Rebuilding A Champion: ILB Depth May Rival Recent Super Bowl Contenders

The Pittsburgh Steelers spent much of the time between their last playoff victory and now replenishing their roster in preparation for their next chance to make a push for a championship. Last season showed signs that the team was on its way out of that transitional phase after posting a division-winning 11-5 record following back to back .500 seasons.

Still, the Steelers failed to make it out of the divisional round, and have lost their last three postseason contests, dating back to Super Bowl XLV. They followed up that 2010 run with a 12-4 wildcard campaign that saw a first-round exit, and subsequently failed to return to the playoffs the following two years.

So how close might they be to righting the ship and returning to that place that they have been more than any other franchise—that is, holding up the Lombardi Trophy? One way to attempt to measure that would be to compare how this season’s lineup projects against past teams.

For these purposes, it might be helpful to cite both the 2008 and 2010 teams, which are, respectively, the teams that have claimed their most recent Super Bowl championship and their most recent Super Bowl appearance.

If there’s one place that the Steelers stand a chance to stack up to on defense in comparison to the Super Bowl teams of the recent past, it might just be the inside linebacker position. We’ve already covered the starters, but their current backups also have notable starting experience.

Not that the depth chart during the 2008 and 2010 seasons were slacking. Of course, in 2008, Lawrence Timmons was still sitting behind Larry Foote, and those two reversed roles in 2010. Keyaron Fox was the other inside linebacker in both years, and he proved to be a serviceable contributor.

Stevenson Sylvester was drafted as an inside linebacker, but he actually ended up playing a lot of outside linebacker during his career. When the Steelers released Thaddeus Gibson in the middle of the 2010 season, Sylvester moved from inside to outside. He also ended up playing outside at the end of the 2013 season due to injuries.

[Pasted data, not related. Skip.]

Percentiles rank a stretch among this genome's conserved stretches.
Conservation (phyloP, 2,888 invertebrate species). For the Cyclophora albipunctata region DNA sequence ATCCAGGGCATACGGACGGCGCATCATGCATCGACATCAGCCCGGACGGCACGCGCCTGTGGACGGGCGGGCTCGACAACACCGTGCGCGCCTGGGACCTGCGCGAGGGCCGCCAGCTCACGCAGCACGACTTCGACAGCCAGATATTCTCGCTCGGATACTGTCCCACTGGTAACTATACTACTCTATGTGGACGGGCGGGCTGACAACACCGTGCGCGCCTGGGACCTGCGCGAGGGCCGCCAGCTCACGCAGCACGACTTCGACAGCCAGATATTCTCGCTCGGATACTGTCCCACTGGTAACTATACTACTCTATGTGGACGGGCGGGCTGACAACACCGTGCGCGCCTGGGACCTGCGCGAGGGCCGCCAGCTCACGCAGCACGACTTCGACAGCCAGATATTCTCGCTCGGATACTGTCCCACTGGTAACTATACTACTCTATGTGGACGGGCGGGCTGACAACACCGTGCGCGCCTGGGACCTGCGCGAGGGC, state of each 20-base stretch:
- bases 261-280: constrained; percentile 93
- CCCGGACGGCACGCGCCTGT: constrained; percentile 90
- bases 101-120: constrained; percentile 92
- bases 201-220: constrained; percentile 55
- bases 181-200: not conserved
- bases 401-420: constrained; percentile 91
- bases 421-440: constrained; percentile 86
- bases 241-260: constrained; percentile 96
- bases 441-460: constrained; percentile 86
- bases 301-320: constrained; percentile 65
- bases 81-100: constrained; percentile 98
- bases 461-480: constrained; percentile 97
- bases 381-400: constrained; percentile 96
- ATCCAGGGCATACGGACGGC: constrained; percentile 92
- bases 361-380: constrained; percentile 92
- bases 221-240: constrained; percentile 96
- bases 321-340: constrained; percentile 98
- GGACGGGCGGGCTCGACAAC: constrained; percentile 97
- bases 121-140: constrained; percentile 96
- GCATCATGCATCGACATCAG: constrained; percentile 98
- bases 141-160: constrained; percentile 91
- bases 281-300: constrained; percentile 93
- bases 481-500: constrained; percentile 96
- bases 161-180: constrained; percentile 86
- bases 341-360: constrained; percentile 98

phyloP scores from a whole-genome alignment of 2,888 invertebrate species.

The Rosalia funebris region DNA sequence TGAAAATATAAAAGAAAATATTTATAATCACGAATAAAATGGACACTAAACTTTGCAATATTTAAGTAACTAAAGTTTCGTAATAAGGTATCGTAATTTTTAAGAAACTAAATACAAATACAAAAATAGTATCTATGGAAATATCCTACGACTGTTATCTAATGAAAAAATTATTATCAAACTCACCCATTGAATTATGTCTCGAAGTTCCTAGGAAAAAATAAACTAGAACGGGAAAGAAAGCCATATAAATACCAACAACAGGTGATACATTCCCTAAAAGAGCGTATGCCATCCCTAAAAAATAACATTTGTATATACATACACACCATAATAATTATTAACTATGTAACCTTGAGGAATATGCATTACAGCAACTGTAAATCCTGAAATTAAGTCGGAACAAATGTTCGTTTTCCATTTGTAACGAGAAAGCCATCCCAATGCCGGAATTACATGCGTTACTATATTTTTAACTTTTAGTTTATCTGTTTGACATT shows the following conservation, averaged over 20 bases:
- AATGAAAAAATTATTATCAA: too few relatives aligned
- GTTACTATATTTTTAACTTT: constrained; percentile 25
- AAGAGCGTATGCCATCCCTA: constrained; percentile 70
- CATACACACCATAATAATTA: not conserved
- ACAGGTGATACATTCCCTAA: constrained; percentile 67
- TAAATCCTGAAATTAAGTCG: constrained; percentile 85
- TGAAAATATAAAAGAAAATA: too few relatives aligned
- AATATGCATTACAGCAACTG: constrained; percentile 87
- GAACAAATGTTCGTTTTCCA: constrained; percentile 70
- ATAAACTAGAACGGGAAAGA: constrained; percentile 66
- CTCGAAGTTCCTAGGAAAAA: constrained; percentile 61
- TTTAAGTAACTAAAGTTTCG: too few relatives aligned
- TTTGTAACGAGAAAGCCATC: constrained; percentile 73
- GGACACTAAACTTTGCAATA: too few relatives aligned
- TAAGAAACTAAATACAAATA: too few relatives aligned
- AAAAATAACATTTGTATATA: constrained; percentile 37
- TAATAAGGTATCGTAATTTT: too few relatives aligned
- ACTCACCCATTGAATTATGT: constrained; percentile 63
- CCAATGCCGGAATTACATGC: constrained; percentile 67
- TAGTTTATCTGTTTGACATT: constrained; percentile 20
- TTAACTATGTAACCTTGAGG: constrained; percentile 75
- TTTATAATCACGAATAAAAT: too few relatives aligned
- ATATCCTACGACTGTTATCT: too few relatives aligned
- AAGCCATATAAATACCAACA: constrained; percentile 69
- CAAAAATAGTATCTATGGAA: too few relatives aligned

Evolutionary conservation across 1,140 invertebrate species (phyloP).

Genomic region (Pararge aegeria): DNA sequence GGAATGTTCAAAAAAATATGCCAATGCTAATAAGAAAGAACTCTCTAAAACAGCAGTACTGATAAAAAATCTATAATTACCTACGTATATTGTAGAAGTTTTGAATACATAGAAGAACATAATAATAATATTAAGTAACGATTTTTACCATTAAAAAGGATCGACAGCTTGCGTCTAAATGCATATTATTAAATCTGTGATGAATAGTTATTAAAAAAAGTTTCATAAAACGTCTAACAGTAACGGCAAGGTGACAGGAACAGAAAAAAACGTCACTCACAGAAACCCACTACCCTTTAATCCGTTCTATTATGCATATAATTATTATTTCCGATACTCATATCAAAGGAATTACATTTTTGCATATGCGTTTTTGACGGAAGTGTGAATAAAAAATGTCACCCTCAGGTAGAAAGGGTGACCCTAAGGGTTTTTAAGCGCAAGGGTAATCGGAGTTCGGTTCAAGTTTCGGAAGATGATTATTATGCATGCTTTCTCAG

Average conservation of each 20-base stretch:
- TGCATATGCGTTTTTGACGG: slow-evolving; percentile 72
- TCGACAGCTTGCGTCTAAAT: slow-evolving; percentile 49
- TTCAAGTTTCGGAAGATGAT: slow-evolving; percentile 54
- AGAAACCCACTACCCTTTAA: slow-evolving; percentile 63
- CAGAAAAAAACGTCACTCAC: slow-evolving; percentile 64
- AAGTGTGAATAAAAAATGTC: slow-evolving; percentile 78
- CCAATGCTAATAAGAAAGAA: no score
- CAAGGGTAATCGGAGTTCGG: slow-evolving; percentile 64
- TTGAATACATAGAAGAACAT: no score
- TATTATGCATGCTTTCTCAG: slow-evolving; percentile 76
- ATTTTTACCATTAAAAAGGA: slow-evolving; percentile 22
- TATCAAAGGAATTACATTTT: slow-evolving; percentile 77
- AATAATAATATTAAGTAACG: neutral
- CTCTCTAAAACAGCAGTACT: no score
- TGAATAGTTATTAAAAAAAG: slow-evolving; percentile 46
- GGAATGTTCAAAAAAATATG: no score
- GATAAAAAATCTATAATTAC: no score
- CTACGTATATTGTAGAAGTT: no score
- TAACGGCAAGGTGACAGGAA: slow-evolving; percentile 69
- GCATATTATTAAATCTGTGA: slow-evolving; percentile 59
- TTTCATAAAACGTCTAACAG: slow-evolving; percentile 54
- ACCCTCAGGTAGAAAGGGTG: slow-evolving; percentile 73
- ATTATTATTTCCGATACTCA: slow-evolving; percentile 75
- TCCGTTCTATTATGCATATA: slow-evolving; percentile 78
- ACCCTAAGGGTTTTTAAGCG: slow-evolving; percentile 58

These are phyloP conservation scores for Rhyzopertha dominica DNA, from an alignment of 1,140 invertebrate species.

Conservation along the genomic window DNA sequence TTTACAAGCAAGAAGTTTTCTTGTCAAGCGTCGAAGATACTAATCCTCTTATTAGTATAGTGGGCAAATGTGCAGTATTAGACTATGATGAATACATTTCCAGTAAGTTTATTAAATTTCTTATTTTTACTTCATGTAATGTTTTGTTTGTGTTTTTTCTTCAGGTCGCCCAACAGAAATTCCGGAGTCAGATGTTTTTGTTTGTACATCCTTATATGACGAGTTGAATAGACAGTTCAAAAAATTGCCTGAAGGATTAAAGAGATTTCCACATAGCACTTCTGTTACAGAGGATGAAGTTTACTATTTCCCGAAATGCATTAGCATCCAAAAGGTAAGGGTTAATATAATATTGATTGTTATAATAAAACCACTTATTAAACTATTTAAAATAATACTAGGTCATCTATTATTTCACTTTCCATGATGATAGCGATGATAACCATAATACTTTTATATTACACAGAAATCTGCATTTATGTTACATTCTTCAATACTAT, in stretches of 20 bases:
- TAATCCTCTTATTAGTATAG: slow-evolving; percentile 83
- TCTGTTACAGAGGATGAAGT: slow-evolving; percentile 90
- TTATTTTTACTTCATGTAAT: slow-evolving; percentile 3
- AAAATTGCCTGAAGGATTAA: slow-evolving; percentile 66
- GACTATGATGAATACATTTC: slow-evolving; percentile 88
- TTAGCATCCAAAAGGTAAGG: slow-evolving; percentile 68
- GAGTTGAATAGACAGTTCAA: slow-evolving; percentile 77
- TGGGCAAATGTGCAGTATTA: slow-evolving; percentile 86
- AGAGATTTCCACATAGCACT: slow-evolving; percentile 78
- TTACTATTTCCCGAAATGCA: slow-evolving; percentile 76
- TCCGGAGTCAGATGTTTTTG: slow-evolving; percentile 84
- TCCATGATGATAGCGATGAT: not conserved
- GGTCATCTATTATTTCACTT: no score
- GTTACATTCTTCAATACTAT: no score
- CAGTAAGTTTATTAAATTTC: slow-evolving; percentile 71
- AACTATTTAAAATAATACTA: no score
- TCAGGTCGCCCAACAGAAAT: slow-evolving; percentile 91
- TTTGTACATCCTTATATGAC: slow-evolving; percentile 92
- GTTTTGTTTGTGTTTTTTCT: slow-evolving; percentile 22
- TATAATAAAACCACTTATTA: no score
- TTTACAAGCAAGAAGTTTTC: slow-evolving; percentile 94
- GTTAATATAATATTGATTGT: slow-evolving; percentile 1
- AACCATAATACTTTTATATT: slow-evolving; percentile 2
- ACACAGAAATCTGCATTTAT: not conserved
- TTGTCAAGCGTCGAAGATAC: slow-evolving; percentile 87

But of course Sylvester was never the major contributor. In 2008, it was Timmons, and in 2010, it was Foote. Timmons would become the starter the following season, and has been there since then, but in 2008, he logged a significant amount of playing time, rotating with Foote, and also taking reps all around the defense.

Foote saw the writing on the wall and asked for his release, but he came back to serve as a super-sub in 2010, rotating with the starters and making his expected contributions. Of course, he ended up back in the starting lineup.

Today, the Steelers are very fond of their two top reserves, Vince Williams and Sean Spence. Spence is a bit too small to play much of the buck, while Williams is on the larger side and not fast enough, perhaps, to play consistently at the mack, but both of them have shown a lot over the past two seasons.

Of course, Spence was in his third season last year in spite of seeing his first bit of playing time. We already know that story. He should only be better after having a season of contact under his belt now.

Williams is a relentless player with impressive work ethic. He seems like the kind of player who is going to end up finding his way onto the field throughout his career even if he’s never really given a role.

Behind these two is Terence Garvin, who is a special teams ace. He has gotten just a taste of defensive work in his first two seasons, and really, it’s unclear if he can ever carve out a role for himself, but with Spence and Williams ahead of him, it hasn’t really been necessary, which is a testament to the quality depth available at the position.

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